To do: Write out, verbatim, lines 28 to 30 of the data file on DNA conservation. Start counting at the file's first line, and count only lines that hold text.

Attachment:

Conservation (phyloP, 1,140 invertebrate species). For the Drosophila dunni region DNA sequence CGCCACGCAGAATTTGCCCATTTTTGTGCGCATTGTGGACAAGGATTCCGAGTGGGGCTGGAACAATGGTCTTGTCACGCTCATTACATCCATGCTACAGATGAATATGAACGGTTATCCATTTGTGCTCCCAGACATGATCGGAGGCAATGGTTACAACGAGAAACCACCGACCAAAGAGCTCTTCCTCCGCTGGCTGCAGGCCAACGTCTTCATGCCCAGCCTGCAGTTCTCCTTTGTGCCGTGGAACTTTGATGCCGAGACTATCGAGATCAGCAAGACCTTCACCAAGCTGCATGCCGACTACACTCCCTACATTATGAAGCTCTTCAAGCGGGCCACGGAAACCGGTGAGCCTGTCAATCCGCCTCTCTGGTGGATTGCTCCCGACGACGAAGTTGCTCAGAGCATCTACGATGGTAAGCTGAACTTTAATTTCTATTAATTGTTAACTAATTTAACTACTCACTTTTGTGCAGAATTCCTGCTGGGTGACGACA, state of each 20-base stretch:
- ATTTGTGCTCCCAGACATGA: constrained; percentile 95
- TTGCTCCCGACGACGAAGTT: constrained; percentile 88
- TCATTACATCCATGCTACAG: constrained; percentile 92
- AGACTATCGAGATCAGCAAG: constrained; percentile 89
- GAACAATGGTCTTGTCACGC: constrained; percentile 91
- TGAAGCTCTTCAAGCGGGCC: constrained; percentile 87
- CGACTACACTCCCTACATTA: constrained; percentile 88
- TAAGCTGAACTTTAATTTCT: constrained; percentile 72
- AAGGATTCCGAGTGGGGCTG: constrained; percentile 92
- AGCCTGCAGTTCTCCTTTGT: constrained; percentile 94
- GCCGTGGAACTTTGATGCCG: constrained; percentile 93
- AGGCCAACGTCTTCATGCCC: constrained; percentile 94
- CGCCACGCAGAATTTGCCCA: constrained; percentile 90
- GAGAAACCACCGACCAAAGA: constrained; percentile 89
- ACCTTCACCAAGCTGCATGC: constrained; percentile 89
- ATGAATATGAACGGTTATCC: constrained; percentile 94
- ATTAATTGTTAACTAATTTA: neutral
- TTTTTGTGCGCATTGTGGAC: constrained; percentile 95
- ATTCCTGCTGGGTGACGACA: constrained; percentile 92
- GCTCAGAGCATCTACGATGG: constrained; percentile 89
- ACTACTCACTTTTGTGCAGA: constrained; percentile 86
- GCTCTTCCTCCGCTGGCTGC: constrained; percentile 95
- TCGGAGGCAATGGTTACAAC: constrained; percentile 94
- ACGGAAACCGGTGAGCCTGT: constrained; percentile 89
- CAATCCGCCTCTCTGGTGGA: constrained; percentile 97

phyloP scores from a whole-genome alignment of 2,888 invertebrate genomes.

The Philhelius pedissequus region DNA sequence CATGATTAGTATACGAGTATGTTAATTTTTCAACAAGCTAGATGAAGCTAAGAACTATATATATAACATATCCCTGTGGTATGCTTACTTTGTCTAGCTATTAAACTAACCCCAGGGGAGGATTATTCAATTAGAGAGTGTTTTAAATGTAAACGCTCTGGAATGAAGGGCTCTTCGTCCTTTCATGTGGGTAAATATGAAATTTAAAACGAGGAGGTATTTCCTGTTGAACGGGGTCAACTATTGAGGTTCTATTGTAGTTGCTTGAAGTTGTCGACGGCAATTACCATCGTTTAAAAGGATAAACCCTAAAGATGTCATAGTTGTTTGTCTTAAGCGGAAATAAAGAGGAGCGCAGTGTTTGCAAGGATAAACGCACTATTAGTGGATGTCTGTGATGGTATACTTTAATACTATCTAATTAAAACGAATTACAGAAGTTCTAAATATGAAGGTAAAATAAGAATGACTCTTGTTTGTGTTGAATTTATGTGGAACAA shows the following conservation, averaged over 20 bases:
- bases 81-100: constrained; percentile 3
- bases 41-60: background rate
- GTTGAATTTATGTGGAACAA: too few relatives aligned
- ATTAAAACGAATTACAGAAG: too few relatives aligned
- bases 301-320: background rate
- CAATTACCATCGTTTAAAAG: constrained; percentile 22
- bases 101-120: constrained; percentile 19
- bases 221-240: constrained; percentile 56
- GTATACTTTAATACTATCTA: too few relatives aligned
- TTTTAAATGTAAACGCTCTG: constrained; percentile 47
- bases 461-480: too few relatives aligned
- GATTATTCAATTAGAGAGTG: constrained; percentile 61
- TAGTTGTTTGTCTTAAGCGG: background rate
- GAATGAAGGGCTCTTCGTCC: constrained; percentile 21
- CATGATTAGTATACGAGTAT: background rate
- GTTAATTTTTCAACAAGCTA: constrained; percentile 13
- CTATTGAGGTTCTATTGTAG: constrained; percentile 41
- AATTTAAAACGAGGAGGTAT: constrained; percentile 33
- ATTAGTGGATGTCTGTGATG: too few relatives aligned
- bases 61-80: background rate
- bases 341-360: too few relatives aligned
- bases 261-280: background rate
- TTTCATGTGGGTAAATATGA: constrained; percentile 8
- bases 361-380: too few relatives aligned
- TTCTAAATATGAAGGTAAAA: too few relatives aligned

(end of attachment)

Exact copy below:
The Philhelius pedissequus region DNA sequence CATGATTAGTATACGAGTATGTTAATTTTTCAACAAGCTAGATGAAGCTAAGAACTATATATATAACATATCCCTGTGGTATGCTTACTTTGTCTAGCTATTAAACTAACCCCAGGGGAGGATTATTCAATTAGAGAGTGTTTTAAATGTAAACGCTCTGGAATGAAGGGCTCTTCGTCCTTTCATGTGGGTAAATATGAAATTTAAAACGAGGAGGTATTTCCTGTTGAACGGGGTCAACTATTGAGGTTCTATTGTAGTTGCTTGAAGTTGTCGACGGCAATTACCATCGTTTAAAAGGATAAACCCTAAAGATGTCATAGTTGTTTGTCTTAAGCGGAAATAAAGAGGAGCGCAGTGTTTGCAAGGATAAACGCACTATTAGTGGATGTCTGTGATGGTATACTTTAATACTATCTAATTAAAACGAATTACAGAAGTTCTAAATATGAAGGTAAAATAAGAATGACTCTTGTTTGTGTTGAATTTATGTGGAACAA shows the following conservation, averaged over 20 bases:
- bases 81-100: constrained; percentile 3
- bases 41-60: background rate